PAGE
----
I have always thought that media planners do a reasonably good job of geographical targeting for ads. Now, I am not a big fan of 99% of the ads on TV and have two DVR’s to ensure my ad viewing is minimal. The two ads I will mention below were not bad – they got my attention but I could not convert so was that a waste?
I always thought it was pretty easy – you want your ad to show in Hartford you simply buy the Hartford geography and your ad is shown within the fixed parameters of the local TV station signals. I realize there is a lot of overlap but the following are two examples of where I think the planners have made a mistake. I don’t even know how they company would know other than looking at a report to see what areas they are covering. How can problems like this occur?
Joe’s Crab Shack
I ate at one of these restaurants for lunch once when I was in Orlando for a meeting with Disney. The food was good and it had a nice atmosphere. A few months ago I was watching some local TV show and saw their commercial. Since they were advertising in Hartford I assumed that they may be opening a restaurant in the area and it might be a good place for a weekend lunch with the family. I went to the site and put in my zip code and got the following:
No locations within 100 miles! What? Then why am I seeing the ad in Hartford? Maybe they assume people from Hartford travel and if they have seen the ad they will remember? I can possibly buy that since when Motoko and I were in San Francisco recently went to the wharf for a seafood lunch and I saw their sign and knew who they were. Unfortunately, when I am in the wharf in San Francisco the last place I want to eat is a chain store full of unknowing tourists.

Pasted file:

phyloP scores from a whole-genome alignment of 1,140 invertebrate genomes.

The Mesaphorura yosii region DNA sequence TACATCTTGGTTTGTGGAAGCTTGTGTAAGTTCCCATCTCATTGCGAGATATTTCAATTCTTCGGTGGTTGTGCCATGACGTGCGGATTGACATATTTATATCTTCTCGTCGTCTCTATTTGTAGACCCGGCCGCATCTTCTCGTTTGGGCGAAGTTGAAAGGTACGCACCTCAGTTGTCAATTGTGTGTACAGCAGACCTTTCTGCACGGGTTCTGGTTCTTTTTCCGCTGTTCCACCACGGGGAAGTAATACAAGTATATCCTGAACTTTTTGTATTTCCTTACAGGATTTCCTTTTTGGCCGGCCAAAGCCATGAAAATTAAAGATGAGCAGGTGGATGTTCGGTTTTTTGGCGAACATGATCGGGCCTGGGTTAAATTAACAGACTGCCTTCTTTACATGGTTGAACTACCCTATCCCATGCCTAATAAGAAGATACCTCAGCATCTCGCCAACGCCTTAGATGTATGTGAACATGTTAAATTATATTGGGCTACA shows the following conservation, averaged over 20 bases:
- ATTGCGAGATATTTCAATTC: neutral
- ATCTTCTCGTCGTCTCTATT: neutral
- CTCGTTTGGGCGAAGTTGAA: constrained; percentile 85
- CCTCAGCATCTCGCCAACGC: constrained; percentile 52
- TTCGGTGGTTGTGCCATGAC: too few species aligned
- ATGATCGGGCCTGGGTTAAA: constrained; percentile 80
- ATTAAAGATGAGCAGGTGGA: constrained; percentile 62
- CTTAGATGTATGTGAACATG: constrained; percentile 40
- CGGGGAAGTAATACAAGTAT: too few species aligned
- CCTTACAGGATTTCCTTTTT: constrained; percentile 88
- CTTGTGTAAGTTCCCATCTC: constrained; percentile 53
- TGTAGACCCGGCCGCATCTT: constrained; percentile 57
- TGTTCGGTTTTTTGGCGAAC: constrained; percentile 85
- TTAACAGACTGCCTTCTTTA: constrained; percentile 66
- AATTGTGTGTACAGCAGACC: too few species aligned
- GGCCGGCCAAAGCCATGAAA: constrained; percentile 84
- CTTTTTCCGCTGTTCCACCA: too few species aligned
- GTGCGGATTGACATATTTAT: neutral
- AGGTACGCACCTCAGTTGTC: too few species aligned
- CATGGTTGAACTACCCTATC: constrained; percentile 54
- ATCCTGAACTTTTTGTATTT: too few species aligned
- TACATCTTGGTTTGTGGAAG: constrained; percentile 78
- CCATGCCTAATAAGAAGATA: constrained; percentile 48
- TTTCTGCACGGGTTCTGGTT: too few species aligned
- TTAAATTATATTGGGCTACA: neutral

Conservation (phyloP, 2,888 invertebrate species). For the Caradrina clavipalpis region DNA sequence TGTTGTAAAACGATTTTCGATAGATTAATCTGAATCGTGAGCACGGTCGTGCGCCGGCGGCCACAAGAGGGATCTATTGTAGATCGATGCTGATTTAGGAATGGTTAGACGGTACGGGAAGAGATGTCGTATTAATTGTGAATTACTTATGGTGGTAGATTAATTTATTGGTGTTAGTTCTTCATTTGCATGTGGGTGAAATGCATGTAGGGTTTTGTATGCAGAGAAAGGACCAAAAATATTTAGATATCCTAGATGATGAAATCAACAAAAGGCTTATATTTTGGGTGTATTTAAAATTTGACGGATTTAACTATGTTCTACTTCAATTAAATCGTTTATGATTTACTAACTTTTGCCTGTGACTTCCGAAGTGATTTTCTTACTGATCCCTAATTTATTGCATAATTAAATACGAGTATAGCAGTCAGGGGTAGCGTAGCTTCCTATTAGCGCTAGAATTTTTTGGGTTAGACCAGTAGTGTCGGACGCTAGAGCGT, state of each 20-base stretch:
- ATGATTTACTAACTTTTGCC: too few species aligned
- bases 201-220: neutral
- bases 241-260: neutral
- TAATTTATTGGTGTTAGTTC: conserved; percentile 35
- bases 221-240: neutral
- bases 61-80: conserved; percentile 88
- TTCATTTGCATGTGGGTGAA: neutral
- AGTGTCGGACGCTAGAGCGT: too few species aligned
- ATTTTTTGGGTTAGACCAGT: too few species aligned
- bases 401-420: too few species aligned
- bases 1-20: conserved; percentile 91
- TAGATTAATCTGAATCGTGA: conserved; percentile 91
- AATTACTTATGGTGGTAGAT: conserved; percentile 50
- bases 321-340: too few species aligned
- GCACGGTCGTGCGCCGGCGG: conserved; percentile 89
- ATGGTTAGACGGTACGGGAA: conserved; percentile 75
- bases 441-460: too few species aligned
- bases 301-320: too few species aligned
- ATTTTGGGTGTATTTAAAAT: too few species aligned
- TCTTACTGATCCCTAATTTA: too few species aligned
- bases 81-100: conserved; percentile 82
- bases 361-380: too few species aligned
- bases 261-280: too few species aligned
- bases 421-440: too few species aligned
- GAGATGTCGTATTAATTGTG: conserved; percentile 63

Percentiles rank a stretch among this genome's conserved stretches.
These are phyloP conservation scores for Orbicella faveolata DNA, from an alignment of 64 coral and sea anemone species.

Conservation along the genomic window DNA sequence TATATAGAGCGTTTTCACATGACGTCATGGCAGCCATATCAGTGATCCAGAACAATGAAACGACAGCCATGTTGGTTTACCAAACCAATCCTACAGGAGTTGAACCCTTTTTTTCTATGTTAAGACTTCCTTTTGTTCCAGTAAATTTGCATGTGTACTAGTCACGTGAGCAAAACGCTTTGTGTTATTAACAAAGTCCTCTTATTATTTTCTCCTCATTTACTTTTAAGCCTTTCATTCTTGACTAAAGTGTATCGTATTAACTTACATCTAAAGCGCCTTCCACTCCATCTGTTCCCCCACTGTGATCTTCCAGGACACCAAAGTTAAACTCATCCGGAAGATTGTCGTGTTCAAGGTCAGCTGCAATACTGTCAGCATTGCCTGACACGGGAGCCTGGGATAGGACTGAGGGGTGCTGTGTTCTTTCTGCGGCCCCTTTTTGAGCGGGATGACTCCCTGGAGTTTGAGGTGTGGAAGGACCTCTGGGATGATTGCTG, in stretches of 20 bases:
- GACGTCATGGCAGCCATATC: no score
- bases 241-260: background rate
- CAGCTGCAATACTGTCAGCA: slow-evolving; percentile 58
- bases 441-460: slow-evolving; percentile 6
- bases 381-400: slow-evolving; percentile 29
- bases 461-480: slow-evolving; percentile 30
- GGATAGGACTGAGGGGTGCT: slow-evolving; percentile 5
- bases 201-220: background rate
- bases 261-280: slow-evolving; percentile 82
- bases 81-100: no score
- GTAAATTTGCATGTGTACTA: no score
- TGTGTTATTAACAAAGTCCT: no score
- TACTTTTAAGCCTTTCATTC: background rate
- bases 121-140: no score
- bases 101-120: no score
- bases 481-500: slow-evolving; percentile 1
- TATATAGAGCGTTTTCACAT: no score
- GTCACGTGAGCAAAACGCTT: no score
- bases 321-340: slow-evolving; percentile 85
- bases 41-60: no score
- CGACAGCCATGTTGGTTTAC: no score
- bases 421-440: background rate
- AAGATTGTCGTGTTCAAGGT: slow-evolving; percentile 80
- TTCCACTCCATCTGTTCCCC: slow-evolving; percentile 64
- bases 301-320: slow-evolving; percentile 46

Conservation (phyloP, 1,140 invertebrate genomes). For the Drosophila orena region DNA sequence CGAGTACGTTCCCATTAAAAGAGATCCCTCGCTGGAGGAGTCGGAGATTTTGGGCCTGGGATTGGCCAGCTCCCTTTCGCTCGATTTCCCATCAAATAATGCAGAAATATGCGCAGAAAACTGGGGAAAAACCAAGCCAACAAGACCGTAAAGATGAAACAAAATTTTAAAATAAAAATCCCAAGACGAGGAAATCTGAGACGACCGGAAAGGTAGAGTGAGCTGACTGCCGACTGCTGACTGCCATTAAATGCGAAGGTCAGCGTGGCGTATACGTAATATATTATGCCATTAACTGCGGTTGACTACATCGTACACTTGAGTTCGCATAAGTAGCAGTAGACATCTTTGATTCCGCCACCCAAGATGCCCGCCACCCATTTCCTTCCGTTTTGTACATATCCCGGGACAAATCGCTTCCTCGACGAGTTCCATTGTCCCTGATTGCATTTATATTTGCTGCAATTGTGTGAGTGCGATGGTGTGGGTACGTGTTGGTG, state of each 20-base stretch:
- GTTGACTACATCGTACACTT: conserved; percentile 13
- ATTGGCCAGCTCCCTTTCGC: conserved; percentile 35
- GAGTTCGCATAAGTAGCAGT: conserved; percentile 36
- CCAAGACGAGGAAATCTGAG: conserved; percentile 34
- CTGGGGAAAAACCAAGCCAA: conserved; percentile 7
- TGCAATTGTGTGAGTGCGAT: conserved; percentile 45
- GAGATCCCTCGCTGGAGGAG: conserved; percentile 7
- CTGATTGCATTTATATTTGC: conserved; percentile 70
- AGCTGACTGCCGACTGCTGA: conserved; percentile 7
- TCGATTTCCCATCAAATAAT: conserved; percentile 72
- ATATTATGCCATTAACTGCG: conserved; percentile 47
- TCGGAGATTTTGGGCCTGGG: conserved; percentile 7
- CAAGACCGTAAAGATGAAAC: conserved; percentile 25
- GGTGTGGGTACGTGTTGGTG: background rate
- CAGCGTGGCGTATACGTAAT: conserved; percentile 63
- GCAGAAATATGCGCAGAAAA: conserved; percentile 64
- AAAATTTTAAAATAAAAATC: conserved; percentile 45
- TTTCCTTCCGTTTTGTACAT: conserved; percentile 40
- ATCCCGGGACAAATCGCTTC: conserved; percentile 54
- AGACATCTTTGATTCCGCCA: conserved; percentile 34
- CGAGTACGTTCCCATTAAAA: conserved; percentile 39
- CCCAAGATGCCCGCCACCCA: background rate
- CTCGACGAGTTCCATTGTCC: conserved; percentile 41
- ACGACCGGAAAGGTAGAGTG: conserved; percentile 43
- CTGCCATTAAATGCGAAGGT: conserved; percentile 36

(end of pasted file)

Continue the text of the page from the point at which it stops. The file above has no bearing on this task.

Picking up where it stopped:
They had a good ad – large selection and inexpensive. My wife told me she wanted to go to their store this past weekend. She thought it was over on the the street with all of the other box stores. I did not mind since the big mall is near the local shooting range and gun store so I had my excuse to stop in. We headed over and turns out that was not them. It was a different store. We pulled out our iPhones and checked to see where it was. They had a locator on the first page and we learned the closest to us was near Boston nearly 100 miles away. We looked at each other and wondered why they were advertising in Hartford if the nearest store was about 100 miles away.
What I found interesting is that the default for their map tool was 10 miles. I had to widen it to 100 miles to get any store to show up. I guess they know people will not drive that far to visit a store – unless it is a Cabela’s or Bass Pro shop which people typically will drive 100 miles to visit.
The reality is in both cases the ads worked. They got our attention and created an interest to attend. In either case, without seeing the ad there would not have been a stimuli to even take the next step. In both cases we immediately went to the web to look for a local store. Had they been near we would have visited and become customers.
Not sure what the cost for these ads were but they were effective in gaining attention but equally frustrating since we could not act on the interest.
The big question I have is it a waste to show TV ads in an area where you don’t have a store or have products not conducive to online shopping?